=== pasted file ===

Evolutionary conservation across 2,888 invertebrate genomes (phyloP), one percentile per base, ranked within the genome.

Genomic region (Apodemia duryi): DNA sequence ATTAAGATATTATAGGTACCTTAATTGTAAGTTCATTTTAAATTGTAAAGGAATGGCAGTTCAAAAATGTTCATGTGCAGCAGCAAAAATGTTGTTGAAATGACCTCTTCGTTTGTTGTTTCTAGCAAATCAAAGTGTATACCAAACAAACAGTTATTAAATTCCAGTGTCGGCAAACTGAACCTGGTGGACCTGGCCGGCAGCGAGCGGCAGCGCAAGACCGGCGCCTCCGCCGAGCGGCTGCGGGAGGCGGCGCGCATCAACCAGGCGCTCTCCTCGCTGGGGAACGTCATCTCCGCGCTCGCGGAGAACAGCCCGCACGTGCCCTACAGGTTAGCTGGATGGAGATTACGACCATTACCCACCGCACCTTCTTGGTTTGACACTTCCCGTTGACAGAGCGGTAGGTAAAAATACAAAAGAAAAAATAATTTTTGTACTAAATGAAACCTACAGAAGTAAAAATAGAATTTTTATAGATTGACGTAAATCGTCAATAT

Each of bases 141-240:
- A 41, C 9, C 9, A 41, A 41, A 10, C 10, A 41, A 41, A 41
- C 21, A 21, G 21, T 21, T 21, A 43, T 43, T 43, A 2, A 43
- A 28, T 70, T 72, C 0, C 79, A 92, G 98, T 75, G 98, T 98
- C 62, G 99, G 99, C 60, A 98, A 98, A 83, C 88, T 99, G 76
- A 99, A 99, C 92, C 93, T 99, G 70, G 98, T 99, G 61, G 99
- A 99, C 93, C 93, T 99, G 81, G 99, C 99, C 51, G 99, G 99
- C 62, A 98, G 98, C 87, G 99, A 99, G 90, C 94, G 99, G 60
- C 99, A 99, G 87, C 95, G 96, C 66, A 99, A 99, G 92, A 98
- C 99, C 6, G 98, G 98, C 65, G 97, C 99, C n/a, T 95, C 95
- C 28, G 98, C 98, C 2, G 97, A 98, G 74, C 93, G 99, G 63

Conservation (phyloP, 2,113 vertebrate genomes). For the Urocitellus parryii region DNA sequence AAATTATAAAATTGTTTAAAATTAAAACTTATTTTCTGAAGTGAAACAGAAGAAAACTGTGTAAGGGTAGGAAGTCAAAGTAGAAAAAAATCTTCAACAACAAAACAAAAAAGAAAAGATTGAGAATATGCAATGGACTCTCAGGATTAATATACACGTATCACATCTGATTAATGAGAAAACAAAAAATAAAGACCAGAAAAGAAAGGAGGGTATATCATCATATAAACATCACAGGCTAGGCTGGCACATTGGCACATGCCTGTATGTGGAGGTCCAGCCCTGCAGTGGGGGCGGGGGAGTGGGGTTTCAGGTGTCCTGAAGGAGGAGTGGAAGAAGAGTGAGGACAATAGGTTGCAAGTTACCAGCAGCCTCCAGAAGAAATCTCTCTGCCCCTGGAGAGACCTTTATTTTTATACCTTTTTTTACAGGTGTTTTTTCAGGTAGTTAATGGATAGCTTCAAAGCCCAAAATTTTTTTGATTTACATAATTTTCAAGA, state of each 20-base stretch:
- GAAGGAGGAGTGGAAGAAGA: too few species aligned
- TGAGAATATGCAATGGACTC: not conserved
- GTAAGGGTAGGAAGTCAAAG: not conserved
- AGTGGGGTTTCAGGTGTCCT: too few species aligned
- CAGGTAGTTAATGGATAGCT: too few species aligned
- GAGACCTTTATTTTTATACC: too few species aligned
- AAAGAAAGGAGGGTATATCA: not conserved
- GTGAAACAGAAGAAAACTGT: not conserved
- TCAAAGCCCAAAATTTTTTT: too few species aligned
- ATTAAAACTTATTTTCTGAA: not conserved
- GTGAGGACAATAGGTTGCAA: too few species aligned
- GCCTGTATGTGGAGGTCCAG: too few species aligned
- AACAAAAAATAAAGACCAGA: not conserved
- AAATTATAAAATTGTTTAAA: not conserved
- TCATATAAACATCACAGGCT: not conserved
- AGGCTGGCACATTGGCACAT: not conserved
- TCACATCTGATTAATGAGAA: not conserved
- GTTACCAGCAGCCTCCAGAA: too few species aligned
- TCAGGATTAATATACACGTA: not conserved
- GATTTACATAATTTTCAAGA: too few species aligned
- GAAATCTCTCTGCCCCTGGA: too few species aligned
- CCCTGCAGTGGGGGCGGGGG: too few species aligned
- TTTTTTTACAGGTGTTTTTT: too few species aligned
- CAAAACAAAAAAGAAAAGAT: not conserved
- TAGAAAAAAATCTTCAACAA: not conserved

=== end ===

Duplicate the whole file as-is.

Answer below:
Evolutionary conservation across 2,888 invertebrate genomes (phyloP), one percentile per base, ranked within the genome.

Genomic region (Apodemia duryi): DNA sequence ATTAAGATATTATAGGTACCTTAATTGTAAGTTCATTTTAAATTGTAAAGGAATGGCAGTTCAAAAATGTTCATGTGCAGCAGCAAAAATGTTGTTGAAATGACCTCTTCGTTTGTTGTTTCTAGCAAATCAAAGTGTATACCAAACAAACAGTTATTAAATTCCAGTGTCGGCAAACTGAACCTGGTGGACCTGGCCGGCAGCGAGCGGCAGCGCAAGACCGGCGCCTCCGCCGAGCGGCTGCGGGAGGCGGCGCGCATCAACCAGGCGCTCTCCTCGCTGGGGAACGTCATCTCCGCGCTCGCGGAGAACAGCCCGCACGTGCCCTACAGGTTAGCTGGATGGAGATTACGACCATTACCCACCGCACCTTCTTGGTTTGACACTTCCCGTTGACAGAGCGGTAGGTAAAAATACAAAAGAAAAAATAATTTTTGTACTAAATGAAACCTACAGAAGTAAAAATAGAATTTTTATAGATTGACGTAAATCGTCAATAT

Each of bases 141-240:
- A 41, C 9, C 9, A 41, A 41, A 10, C 10, A 41, A 41, A 41
- C 21, A 21, G 21, T 21, T 21, A 43, T 43, T 43, A 2, A 43
- A 28, T 70, T 72, C 0, C 79, A 92, G 98, T 75, G 98, T 98
- C 62, G 99, G 99, C 60, A 98, A 98, A 83, C 88, T 99, G 76
- A 99, A 99, C 92, C 93, T 99, G 70, G 98, T 99, G 61, G 99
- A 99, C 93, C 93, T 99, G 81, G 99, C 99, C 51, G 99, G 99
- C 62, A 98, G 98, C 87, G 99, A 99, G 90, C 94, G 99, G 60
- C 99, A 99, G 87, C 95, G 96, C 66, A 99, A 99, G 92, A 98
- C 99, C 6, G 98, G 98, C 65, G 97, C 99, C n/a, T 95, C 95
- C 28, G 98, C 98, C 2, G 97, A 98, G 74, C 93, G 99, G 63

Conservation (phyloP, 2,113 vertebrate genomes). For the Urocitellus parryii region DNA sequence AAATTATAAAATTGTTTAAAATTAAAACTTATTTTCTGAAGTGAAACAGAAGAAAACTGTGTAAGGGTAGGAAGTCAAAGTAGAAAAAAATCTTCAACAACAAAACAAAAAAGAAAAGATTGAGAATATGCAATGGACTCTCAGGATTAATATACACGTATCACATCTGATTAATGAGAAAACAAAAAATAAAGACCAGAAAAGAAAGGAGGGTATATCATCATATAAACATCACAGGCTAGGCTGGCACATTGGCACATGCCTGTATGTGGAGGTCCAGCCCTGCAGTGGGGGCGGGGGAGTGGGGTTTCAGGTGTCCTGAAGGAGGAGTGGAAGAAGAGTGAGGACAATAGGTTGCAAGTTACCAGCAGCCTCCAGAAGAAATCTCTCTGCCCCTGGAGAGACCTTTATTTTTATACCTTTTTTTACAGGTGTTTTTTCAGGTAGTTAATGGATAGCTTCAAAGCCCAAAATTTTTTTGATTTACATAATTTTCAAGA, state of each 20-base stretch:
- GAAGGAGGAGTGGAAGAAGA: too few species aligned
- TGAGAATATGCAATGGACTC: not conserved
- GTAAGGGTAGGAAGTCAAAG: not conserved
- AGTGGGGTTTCAGGTGTCCT: too few species aligned
- CAGGTAGTTAATGGATAGCT: too few species aligned
- GAGACCTTTATTTTTATACC: too few species aligned
- AAAGAAAGGAGGGTATATCA: not conserved
- GTGAAACAGAAGAAAACTGT: not conserved
- TCAAAGCCCAAAATTTTTTT: too few species aligned
- ATTAAAACTTATTTTCTGAA: not conserved
- GTGAGGACAATAGGTTGCAA: too few species aligned
- GCCTGTATGTGGAGGTCCAG: too few species aligned
- AACAAAAAATAAAGACCAGA: not conserved
- AAATTATAAAATTGTTTAAA: not conserved
- TCATATAAACATCACAGGCT: not conserved
- AGGCTGGCACATTGGCACAT: not conserved
- TCACATCTGATTAATGAGAA: not conserved
- GTTACCAGCAGCCTCCAGAA: too few species aligned
- TCAGGATTAATATACACGTA: not conserved
- GATTTACATAATTTTCAAGA: too few species aligned
- GAAATCTCTCTGCCCCTGGA: too few species aligned
- CCCTGCAGTGGGGGCGGGGG: too few species aligned
- TTTTTTTACAGGTGTTTTTT: too few species aligned
- CAAAACAAAAAAGAAAAGAT: not conserved
- TAGAAAAAAATCTTCAACAA: not conserved